The Complete Poetical Works of Edgar Allan Poe Including Essays on Poetry

By Edgar Allan Poe

Page 18

Poe relinquished his laborious and ill-paid work on
the 'Evening Mirror', his marvellous poem of "The Raven" was published.
The effect was magical. Never before, nor, indeed, ever since, has a
single short poem produced such a great and immediate enthusiasm. It did
more to render its author famous than all his other writings put
together. It made him the literary lion of the season; called into
existence innumerable parodies; was translated into various languages,
and, indeed, created quite a literature of its own. Poe was naturally
delighted with the success his poem had attained, and from time to time
read it in his musical manner in public halls or at literary receptions.
Nevertheless he affected to regard it as a work of art only, and wrote
his essay entitled the "Philosophy of Composition," to prove that it was
merely a mechanical production made in accordance with certain set
rules.

Although our poet's reputation was now well established, he found it
still a difficult matter to live by his pen. Even when in good health,
he wrote slowly and with fastidious care, and when his work was done had
great difficulty in getting publishers to accept it. Since his death it
has been proved that many months often elapsed before he could get
either his most admired poems or tales published.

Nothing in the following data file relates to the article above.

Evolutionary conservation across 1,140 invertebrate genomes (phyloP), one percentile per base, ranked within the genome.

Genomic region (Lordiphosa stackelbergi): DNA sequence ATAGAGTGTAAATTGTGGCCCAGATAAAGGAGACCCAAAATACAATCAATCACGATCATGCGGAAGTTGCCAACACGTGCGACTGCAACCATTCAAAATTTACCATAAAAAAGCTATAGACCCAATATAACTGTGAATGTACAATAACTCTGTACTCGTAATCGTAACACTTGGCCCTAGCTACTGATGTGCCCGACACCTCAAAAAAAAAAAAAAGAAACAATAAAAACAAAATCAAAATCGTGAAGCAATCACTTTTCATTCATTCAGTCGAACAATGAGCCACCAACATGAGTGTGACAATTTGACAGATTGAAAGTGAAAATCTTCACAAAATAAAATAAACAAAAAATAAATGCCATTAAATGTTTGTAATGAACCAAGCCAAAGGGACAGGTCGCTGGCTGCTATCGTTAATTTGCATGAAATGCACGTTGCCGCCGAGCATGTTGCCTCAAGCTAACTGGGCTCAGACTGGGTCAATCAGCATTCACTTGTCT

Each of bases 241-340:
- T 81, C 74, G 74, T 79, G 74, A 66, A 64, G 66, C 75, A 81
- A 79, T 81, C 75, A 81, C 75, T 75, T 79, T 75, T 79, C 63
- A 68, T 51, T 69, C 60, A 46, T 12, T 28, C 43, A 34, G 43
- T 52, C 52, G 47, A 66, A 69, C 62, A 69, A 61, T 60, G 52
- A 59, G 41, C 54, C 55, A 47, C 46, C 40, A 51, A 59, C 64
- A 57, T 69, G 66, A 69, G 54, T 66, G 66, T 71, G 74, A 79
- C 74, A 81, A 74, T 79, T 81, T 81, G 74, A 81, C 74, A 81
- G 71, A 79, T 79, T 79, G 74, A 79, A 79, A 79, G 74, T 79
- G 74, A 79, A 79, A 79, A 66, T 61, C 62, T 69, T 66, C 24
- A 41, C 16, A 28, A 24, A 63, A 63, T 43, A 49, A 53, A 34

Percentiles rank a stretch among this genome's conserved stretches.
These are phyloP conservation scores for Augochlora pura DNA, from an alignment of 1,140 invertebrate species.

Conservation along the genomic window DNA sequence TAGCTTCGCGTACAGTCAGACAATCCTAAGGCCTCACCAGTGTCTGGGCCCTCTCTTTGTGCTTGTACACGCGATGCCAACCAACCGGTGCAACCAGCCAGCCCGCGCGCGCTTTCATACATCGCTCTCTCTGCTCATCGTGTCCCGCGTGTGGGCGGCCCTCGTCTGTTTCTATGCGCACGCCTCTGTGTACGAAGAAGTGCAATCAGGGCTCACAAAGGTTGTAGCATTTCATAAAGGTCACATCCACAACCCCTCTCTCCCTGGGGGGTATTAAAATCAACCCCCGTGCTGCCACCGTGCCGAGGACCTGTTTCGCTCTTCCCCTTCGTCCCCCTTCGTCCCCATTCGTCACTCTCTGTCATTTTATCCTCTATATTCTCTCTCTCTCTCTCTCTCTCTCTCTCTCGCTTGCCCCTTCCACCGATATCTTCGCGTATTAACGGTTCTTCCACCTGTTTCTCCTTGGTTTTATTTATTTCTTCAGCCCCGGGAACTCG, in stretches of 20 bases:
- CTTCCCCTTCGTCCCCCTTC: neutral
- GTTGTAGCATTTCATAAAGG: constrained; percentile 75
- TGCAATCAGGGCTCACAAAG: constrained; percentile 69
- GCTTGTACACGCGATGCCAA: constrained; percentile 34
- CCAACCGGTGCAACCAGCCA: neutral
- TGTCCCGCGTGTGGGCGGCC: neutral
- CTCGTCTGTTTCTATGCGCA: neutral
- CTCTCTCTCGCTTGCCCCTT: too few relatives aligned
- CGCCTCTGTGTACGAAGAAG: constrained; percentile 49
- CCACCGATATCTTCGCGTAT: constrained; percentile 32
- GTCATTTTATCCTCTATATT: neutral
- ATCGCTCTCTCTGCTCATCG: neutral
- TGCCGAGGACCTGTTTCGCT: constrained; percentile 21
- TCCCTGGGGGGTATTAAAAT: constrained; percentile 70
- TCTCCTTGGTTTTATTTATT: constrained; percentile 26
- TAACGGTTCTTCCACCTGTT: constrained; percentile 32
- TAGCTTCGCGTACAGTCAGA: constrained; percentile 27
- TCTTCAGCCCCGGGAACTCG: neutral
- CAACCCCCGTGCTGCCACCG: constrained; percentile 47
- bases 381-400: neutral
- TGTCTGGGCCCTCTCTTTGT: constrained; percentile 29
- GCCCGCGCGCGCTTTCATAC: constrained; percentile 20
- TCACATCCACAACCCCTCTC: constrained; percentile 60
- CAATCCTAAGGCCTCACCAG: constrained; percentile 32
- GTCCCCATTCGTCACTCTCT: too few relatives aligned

Poe left the 'Evening Mirror' in order to take part in the 'Broadway
Journal', wherein he re-issued from time to time nearly the whole of his
prose and poetry. Ultimately he acquired possession of this periodical,
but, having no funds to carry it on, after a few months of heartbreaking
labor he had to relinquish it. Exhausted in body and mind, the
unfortunate man now retreated with his dying wife and her mother to a
quaint little cottage at Fordham, outside New York. Here after a time
the unfortunate household was reduced to the utmost need, not even
having wherewith to purchase the necessities of life. At this dire
moment, some friendly hand, much to the indignation and dismay of Poe
himself, made an appeal to the public on behalf of the hapless family.

The appeal had the desired effect. Old friends and new came to the
rescue, and, thanks to them, and especially to Mrs. Shew, the "Marie
Louise" of Poe's later poems, his wife's dying moments were soothed, and
the poet's own immediate wants provided for. In January, 1846, Virginia
Poe died; and for some time after her death the poet remained in an
apathetic stupor, and, indeed, it may be truly said that never again did
his mental faculties appear to regain their

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Text Comparison with The Bells, and Other Poems

Page 1
Hear the loud alarum bells-- Brazen bells! What a tale of terror, now, their turbulency tells! In the startled ear of night How they scream out their affright! Too much horrified to speak They can only shriek, shriek, Out of tune, In a clamorous appealing to the mercy of the fire, In a mad expostulation with the deaf and frantic fire, Leaping higher, higher, higher, With a desperate desire, And a resolute endeavour.
Page 2